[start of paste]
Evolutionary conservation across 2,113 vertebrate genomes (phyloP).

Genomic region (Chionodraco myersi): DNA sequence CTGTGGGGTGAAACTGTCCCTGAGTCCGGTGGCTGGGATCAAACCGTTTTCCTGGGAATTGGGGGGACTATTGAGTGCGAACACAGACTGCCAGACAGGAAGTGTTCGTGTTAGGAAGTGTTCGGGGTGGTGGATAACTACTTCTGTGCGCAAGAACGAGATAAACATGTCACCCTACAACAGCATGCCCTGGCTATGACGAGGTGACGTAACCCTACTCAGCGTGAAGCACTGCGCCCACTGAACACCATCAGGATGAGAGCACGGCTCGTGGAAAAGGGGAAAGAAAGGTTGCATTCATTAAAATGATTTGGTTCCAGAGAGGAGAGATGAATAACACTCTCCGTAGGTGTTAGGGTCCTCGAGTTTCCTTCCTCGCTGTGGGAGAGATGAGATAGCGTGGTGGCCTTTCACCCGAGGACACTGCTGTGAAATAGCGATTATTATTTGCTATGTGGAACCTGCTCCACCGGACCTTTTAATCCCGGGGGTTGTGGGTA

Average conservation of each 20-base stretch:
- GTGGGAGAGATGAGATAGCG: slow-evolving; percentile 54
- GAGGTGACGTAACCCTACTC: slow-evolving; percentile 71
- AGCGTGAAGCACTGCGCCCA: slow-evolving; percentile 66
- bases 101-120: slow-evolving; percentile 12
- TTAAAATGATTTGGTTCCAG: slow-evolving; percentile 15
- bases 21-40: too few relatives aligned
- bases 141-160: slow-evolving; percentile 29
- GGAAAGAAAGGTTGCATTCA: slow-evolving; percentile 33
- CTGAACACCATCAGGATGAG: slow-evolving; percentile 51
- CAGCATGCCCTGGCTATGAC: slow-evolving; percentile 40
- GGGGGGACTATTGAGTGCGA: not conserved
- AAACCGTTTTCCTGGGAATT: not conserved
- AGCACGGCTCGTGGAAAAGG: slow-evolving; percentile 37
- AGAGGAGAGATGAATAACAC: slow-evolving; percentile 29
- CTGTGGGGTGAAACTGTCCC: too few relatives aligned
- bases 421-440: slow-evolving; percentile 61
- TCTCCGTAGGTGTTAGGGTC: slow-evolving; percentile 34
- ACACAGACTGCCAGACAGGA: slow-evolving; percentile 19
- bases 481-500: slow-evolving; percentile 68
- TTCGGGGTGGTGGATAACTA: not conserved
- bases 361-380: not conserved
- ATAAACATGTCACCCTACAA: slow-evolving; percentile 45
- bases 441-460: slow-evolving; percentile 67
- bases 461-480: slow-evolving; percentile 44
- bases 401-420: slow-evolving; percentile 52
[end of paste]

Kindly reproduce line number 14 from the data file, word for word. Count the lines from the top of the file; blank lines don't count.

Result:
- GGGGGGACTATTGAGTGCGA: not conserved